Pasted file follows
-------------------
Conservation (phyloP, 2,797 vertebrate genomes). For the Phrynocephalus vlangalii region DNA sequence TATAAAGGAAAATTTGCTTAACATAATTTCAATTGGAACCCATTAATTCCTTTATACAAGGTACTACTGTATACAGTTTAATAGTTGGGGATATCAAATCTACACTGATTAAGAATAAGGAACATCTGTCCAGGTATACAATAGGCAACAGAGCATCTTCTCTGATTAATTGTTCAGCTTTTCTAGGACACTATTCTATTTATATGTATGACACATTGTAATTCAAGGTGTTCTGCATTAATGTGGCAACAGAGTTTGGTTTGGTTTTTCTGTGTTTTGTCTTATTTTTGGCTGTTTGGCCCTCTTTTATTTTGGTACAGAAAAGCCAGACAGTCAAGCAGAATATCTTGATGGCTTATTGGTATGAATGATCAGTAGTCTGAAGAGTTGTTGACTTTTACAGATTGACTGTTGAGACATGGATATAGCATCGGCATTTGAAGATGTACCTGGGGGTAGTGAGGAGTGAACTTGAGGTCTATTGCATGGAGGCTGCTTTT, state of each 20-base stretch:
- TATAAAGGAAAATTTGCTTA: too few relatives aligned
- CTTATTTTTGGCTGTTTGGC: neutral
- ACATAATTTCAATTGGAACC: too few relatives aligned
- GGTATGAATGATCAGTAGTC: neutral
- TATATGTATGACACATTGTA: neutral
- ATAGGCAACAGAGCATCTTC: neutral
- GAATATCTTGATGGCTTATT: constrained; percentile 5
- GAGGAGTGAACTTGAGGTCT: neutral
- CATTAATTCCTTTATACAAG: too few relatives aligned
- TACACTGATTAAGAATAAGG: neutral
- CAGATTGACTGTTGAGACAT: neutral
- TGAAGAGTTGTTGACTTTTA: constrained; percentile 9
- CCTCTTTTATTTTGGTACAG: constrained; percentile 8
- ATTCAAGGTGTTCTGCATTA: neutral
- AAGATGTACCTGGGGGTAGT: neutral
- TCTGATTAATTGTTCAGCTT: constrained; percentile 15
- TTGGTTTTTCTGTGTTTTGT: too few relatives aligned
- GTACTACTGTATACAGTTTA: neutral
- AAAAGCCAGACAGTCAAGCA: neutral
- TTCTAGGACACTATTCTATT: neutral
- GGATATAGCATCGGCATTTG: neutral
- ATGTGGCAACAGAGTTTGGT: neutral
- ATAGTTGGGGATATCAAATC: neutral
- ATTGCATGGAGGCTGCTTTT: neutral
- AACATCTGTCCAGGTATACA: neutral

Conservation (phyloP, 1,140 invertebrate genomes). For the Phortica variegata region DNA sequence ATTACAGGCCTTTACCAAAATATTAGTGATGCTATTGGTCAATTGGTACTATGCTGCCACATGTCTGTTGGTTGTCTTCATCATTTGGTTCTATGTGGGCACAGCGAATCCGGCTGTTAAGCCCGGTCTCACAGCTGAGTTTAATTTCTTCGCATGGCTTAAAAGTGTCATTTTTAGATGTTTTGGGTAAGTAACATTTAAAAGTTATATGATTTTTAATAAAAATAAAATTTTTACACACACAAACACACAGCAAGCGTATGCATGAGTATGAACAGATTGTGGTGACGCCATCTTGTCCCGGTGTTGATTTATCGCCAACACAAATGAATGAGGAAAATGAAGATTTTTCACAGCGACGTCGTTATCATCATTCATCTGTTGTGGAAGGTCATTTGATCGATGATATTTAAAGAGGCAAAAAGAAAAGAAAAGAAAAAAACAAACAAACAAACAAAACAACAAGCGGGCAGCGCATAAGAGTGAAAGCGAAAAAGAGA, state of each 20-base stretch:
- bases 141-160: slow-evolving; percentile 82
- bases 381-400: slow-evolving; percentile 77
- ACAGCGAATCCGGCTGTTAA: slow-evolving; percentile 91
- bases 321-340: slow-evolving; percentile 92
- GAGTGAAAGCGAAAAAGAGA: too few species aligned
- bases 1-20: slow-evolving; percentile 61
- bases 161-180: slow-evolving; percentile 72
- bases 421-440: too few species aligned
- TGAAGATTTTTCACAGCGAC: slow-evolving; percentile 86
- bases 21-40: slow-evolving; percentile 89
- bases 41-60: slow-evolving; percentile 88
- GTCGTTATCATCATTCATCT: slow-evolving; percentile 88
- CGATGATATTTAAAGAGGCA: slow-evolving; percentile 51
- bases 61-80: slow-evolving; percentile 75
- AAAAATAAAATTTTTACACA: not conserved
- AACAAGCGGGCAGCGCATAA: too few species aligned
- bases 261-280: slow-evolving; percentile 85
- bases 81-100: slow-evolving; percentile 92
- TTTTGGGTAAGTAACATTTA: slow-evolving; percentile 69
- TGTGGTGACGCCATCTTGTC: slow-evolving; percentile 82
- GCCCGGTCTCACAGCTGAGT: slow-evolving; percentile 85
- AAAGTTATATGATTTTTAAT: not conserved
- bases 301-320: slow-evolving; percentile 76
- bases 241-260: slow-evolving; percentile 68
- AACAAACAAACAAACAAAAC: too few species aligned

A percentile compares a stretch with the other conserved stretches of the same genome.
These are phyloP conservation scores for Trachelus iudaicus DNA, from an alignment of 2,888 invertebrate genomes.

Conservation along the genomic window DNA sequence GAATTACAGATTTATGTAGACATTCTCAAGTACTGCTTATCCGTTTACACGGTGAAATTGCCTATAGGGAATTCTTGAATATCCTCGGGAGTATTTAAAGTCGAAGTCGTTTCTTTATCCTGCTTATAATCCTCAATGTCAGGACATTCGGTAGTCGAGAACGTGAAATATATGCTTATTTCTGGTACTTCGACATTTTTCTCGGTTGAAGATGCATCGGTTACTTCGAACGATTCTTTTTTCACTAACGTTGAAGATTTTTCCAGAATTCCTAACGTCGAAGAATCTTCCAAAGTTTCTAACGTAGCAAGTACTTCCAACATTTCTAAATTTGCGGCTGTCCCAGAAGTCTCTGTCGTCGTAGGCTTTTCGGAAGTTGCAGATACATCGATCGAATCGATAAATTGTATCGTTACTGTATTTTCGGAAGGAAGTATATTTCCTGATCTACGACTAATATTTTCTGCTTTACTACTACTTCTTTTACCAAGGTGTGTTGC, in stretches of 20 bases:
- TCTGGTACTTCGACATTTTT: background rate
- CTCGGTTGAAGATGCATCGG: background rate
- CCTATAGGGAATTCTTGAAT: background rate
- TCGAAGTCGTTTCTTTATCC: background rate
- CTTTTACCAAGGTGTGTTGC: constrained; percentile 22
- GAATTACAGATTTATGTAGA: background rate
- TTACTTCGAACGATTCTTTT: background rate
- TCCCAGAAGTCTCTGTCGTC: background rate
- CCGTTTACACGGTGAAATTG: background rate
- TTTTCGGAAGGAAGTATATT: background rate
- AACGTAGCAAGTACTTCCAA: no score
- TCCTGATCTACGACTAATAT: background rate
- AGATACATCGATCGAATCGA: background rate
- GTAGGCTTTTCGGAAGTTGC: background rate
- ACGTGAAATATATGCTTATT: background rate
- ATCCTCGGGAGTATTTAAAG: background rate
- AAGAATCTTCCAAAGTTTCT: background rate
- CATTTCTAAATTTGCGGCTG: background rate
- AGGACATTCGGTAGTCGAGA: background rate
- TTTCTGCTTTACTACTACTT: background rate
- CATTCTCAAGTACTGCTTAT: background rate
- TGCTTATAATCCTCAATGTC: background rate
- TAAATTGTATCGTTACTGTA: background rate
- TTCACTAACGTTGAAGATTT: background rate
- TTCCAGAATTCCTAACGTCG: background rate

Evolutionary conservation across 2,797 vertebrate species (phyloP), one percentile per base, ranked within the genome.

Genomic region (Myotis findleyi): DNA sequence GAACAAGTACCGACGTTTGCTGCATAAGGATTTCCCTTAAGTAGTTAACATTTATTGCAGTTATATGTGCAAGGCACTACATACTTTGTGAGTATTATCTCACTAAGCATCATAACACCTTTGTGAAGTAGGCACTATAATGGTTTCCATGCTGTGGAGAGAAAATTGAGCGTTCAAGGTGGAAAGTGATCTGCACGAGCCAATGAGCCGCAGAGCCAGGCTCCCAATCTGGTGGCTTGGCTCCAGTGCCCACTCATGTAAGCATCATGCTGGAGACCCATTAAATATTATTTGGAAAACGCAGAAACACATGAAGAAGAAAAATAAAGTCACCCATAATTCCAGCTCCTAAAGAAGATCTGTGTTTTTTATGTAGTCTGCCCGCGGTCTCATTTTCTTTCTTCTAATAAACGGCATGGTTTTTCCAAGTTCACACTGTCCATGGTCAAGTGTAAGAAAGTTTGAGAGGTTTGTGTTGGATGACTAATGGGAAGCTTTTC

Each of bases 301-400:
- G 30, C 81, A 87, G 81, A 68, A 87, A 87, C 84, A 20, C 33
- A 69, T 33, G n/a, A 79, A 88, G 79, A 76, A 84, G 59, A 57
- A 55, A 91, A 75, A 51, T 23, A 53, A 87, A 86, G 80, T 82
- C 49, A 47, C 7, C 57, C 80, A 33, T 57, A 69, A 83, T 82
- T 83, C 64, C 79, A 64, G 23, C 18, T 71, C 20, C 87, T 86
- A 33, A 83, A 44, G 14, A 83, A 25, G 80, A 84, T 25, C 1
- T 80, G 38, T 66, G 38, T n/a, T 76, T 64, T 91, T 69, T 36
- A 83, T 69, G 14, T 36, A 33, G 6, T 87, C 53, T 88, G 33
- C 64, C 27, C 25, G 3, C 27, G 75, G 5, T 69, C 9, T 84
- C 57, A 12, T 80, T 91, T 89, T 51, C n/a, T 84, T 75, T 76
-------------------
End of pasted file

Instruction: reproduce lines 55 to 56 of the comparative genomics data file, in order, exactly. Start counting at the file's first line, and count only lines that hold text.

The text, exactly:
Conservation along the genomic window DNA sequence GAATTACAGATTTATGTAGACATTCTCAAGTACTGCTTATCCGTTTACACGGTGAAATTGCCTATAGGGAATTCTTGAATATCCTCGGGAGTATTTAAAGTCGAAGTCGTTTCTTTATCCTGCTTATAATCCTCAATGTCAGGACATTCGGTAGTCGAGAACGTGAAATATATGCTTATTTCTGGTACTTCGACATTTTTCTCGGTTGAAGATGCATCGGTTACTTCGAACGATTCTTTTTTCACTAACGTTGAAGATTTTTCCAGAATTCCTAACGTCGAAGAATCTTCCAAAGTTTCTAACGTAGCAAGTACTTCCAACATTTCTAAATTTGCGGCTGTCCCAGAAGTCTCTGTCGTCGTAGGCTTTTCGGAAGTTGCAGATACATCGATCGAATCGATAAATTGTATCGTTACTGTATTTTCGGAAGGAAGTATATTTCCTGATCTACGACTAATATTTTCTGCTTTACTACTACTTCTTTTACCAAGGTGTGTTGC, in stretches of 20 bases:
- TCTGGTACTTCGACATTTTT: background rate